Consciousness, the Brain, and Behavior
247
It is generally accepted that long-term memory forma-
tion involves processes that alter gene expression and result in
the synthesis of new proteins. This is achieved by a cascade
of second messengers that activate genes in the cell’s DNA.
These new proteins may be involved in the increased num-
ber of synapses that have been demonstrated after long-term
memory formation. They may also be involved in structural
changes in individual synapses (e.g., by an increase in the num-
ber of receptors on the postsynaptic membrane). This ability
of neural tissue to change because of activation is known as
plasticity.
Additional Facts Concerning Learning
and Memory
Certain types of learning depend not only on factors such as
attention, motivation, and various neurotransmitters, but also
on certain hormones. For example, the hormones epineph-
rine, ACTH, and vasopressin affect the retention of learned
experiences. These hormones are normally released in stress-
ful or even mildly stimulating experiences, suggesting that the
hormonal consequences of our experiences affect our memo-
ries of them.
Two of the opioid peptides, enkephalin and endorphin,
interfere with learning and memory, particularly when the
lesson involves a painful stimulus. They may inhibit learn-
ing simply because they decrease the emotional (fear, anxi-
ety) component of the painful experience associated with the
learning situation, thereby decreasing the motivation neces-
sary for learning to occur.
Memories can be encoded very rapidly, sometimes after
just one trial, and they can be retained over extended periods.
Information can be retrieved from memory stores after long
periods of disuse, and the common notion that memory, like
muscle, atrophies with lack of use is not always true. Also, unlike
working memory, memory storage apparently has an unlimited
capacity because people’s memories never seem so full that they
cannot learn something new. Although we have mentioned
specifi c areas of the brain that are active in learning, we want to
stress that memory traces are laid down in specifi c neural sys-
tems throughout the brain, and different types of memory tasks
utilize different systems. In even a simple memory task, such as
trying to recall a certain word from a previously seen word list,
different specifi c parts of the brain are activated in sequence. It
is as though several small “processors” are linked together in a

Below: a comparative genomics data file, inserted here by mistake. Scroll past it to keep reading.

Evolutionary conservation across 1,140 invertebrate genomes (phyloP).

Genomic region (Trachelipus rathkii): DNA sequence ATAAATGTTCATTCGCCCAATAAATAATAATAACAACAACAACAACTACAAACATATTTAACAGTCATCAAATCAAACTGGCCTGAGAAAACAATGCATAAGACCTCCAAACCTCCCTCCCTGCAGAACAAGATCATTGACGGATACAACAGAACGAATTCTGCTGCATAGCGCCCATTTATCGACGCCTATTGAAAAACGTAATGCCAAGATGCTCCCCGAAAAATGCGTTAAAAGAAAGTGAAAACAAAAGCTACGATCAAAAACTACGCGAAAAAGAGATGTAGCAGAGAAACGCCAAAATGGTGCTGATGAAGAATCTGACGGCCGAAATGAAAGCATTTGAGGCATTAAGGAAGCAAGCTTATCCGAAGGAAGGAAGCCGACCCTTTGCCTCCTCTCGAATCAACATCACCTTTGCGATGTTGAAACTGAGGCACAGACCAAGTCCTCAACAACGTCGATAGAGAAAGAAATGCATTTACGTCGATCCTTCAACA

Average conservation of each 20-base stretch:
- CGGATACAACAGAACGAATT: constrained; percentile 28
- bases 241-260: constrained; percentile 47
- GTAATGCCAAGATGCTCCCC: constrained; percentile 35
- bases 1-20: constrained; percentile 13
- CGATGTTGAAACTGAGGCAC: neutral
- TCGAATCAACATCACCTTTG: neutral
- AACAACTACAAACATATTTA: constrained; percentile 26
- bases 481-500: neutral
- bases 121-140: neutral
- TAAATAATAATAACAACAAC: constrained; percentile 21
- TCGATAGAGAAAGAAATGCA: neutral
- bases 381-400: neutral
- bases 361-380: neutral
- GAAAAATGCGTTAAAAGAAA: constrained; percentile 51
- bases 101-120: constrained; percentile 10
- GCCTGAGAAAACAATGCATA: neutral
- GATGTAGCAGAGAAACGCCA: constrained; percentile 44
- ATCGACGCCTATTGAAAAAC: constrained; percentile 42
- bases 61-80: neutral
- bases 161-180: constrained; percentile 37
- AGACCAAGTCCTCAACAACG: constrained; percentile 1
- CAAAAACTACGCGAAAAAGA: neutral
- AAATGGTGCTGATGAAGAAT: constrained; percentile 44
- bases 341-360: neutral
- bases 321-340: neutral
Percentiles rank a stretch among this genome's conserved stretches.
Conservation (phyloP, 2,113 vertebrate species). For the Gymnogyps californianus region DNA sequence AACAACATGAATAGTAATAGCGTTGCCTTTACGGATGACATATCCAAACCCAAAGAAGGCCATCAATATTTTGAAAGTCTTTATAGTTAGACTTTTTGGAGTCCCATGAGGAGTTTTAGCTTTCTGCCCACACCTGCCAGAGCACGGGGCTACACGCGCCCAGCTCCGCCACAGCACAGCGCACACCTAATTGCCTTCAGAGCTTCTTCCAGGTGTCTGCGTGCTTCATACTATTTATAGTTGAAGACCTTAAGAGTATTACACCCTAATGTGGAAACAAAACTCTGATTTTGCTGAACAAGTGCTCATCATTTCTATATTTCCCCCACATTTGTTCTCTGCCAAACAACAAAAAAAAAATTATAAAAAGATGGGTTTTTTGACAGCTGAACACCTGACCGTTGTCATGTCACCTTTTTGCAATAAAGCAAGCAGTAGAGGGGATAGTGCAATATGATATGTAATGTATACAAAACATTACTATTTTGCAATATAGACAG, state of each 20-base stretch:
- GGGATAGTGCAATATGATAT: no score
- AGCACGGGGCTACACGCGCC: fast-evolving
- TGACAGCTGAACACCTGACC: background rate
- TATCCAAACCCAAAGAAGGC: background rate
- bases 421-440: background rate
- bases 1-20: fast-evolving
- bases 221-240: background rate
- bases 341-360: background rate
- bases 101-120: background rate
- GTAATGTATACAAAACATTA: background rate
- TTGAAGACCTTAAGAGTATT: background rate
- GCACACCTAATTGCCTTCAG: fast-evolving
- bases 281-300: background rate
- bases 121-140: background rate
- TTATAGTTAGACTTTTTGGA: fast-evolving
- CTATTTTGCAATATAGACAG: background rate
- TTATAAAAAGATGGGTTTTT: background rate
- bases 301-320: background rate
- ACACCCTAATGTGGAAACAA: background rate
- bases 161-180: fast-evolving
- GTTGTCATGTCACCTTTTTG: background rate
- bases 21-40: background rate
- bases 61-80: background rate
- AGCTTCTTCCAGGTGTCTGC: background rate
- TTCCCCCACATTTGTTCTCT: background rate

memory system for specifi c memory tasks.
Table 8–5
summarizes some general principles about
learning and memory.
Cerebral Dominance and Language
The two cerebral hemispheres appear to be nearly symmetri-
cal, but each has anatomical, chemical, and functional special-
izations. We have already mentioned that the left hemisphere
deals with the somatosensory (Chapter 7) and motor (Chapter
10) functions of the right side of the body, and vice versa. In
addition, in 90 percent of the population the left hemisphere
is specialized to produce language—the conceptualization of
what one wants to say or write, the neural control of the act
of speaking or writing, and recent verbal memory. This is even
true of the sign language some deaf people use.
Language is a complex code that includes the acts of lis-
tening, seeing, reading, and speaking. The major centers for
language function are in the left hemisphere in the temporal,
parietal, and frontal cortex next to the
sylvian fi
ssure,
which
separates the temporal lobe from the frontal and parietal lobes
(
Figure 8–15
). Each of the various regions deals with a sepa-
rate aspect of language. For example, distinct areas are spe-
cialized for hearing, seeing, speaking, and generating words
(
Figure 8–16
). There are even distinct brain networks for
different categories of things, such as “animals” and “tools.”
The cerebellum is important in speaking and writing, which
involve coordinated muscle contractions. Males and females
typically use different brain areas for language processing,
probably refl ecting different strategies (
Figure 8–17
).
Much of our knowledge about how language is produced
has been obtained from patients who have suffered brain dam-
age and, as a result, have one or more defects in language,
known as
aphasias
.
For example, in most people, damage to
the left cerebral hemisphere, but not to the right, interferes
with the capacity for language manipulation, and damage to
different areas of the left cerebral hemisphere affects language
use differently.
Damage to the temporal region known as
Wernicke’s
area
(see Figure 8–15) generally results in aphasias that are
more closely related to
comprehension
—the individuals have dif-
fi culty understanding spoken or written language even though
their hearing and vision are unimpaired. Although they may
have fl uent speech, their speech is incomprehensible. In con-
trast, damage to
Broca’s area,
the language area in the fron-
tal cortex responsible for the articulation of speech, can cause
expressive
aphasias—the individuals have diffi culty carrying out
the coordinated respiratory and oral movements necessary for
Table 8–5
General Principles of Learning
and Memory
1. There are multiple memory systems in the brain.
2. Working memory requires changes in existing neural
circuits, whereas long-term memory requires new protein
synthesis and growth.
3. These changes may involve multiple cellular mechanisms
within single neurons.
4. Second-messenger systems appear to play a role in mediating
cellular changes.
5. Changes in the properties of membrane channels are often
correlated with learning and memory.
Adapted from John M. Beggs et al. “Learning and Memory: Basic Mechanisms,” in Michael
J. Zigmond, Floyd E. Bloom, Story C. Landis, James L. Roberts, and Larry R. Squire, eds.,
Fundamental Neuroscience,
Academic Press, San Diego, CA, 1999.
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